Here at Streamdata.io, we are investing a significant amount of resources into understanding where banks in Europe are on their banking API journey. We have some customers who are using our streaming data services, proxying their existing APIs, but we’ve also had numerous conversations with banks who don’t have even simple JSON web APIs in place, and we want to understand more about why this is. We’ve begun to profile the landscape for banks in Europe, beginning with France, then quickly looking in the UK, as well as in Germany–once we’ve profiled these countries, we will move to other areas.
In our experience, the financial institutions who are able to put our services to work are further along in their journey, and possess a much more mature approach to deploying and managing their APIs than other banks. So we began to develop a way to measure how mature banks are when it comes to APIs, quantifying how far along in their journey they are. We’ve started with just a handful of obvious, but meaningful public signs:
These three signs can be a pretty significant differentiator for understanding how far along a bank is. Ultimately determining how competitive the bank will be in coming years. If a bank doesn’t have a public API program in motion currently, it will have to work extra hard to play catch up in coming years, while other banks will be investing in the growth of their existing efforts.
If a bank does have an API program, we begin to look at a handful of the essential building blocks of operating an API to understand the viability of the APIs they offer. It is common for financial institutions to publish an API, take advantage of the press release opportunity, but when it comes to real world integration, the platform leaves a lot to be desired. The presence, or absence of these common building blocks can help identify how healthy the heartbeat of a banking API actually is:
– Documentation – Is there robust, interactive, up to date, and usable documentation available for the API?
– Authentication – Does a provider go in to detail about how developers will securely authenticate with APIs?
– Self-Service Registration / Login – Can API consumers register and login without speaking with a sales team?
– Communication – Are there any communication channels available, such as a blog, Twitter account, or other approach?
– Support – Does a bank provide the usual support mechanisms for an API, like an email, ticketing, or Github issues?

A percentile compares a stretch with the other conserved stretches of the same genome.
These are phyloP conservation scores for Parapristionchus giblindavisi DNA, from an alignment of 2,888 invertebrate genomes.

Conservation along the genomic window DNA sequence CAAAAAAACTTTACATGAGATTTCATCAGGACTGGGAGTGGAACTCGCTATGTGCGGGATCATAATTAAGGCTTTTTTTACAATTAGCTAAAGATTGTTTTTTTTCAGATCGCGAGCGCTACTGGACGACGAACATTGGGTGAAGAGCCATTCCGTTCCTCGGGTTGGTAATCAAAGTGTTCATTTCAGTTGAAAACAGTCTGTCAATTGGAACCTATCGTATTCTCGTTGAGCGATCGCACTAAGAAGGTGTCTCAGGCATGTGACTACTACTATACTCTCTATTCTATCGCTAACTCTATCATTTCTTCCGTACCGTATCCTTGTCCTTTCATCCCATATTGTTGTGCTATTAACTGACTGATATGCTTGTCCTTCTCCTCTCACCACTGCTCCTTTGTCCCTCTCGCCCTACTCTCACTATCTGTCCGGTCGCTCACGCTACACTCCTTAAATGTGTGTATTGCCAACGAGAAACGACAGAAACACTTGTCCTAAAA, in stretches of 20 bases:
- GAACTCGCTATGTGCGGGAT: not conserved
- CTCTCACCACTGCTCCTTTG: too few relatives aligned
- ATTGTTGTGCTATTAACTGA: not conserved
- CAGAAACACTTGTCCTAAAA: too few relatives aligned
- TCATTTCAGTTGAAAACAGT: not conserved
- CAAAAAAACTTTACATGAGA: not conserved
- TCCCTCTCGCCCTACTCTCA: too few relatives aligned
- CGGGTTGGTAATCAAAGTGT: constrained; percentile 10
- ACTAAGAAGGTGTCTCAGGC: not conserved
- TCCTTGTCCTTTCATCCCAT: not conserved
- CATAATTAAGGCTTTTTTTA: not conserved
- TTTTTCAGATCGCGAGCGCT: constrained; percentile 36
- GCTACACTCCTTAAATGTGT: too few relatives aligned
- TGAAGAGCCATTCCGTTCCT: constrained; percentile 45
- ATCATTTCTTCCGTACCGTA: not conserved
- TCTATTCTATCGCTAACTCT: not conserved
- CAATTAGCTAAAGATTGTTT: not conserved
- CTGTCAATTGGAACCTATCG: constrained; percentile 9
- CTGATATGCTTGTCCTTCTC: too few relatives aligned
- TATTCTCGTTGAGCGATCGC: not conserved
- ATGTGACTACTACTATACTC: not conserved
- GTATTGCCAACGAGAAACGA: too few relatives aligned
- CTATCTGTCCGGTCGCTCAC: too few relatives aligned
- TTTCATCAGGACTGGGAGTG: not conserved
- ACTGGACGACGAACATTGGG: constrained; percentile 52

– SDK / Libraries – Are there SDKs, code libraries or samples available for developers to put to use when integrating?
That represents the essential building blocks that should be present with ALL banking API providers. If they aren’t offering these elements as part of their public API presence, it is likely it isn’t actually supporting any active users, or interested in attracting any new users. Next, we want to understand the legal side of operating an API, and we look for the basic legal building blocks.
– Terms of Service – The legal document guiding how the API can be used, defining the rules of the road for developers.
We have a much larger list of criteria we are evaluating UK, French, and German banking API on, however we are looking to keep our measurement and ranking algorithm pretty simple in the early days. We understand that many banks are just getting going on their API journey, and we do not want to overwhelm them with all the details of operating an API platform at scale. We are just looking to identify how far along banks are in their journey, identify the banks that might be ready for streaming of financial data using our services, and be honest about which will need some help to get their API program kickstarted.
No matter where a bank is in their journey, we can help. We are working with a number of our customers to just implement a basic API strategy, helping them define, design, deploy, and manage a simple set of banking API. We are also working with others who are further along to help define an API governance strategy to help normalize and scale their existing API operations. Helping ensure banks have a robust set of API driven services isn’t just about selling Streamdata.io. We are interested in making sure the entire industry possesses a robust public API presence, because it is something that we will all benefit from–Streamdata.io, the banks, aggregators, developers, and most importantly the end-user.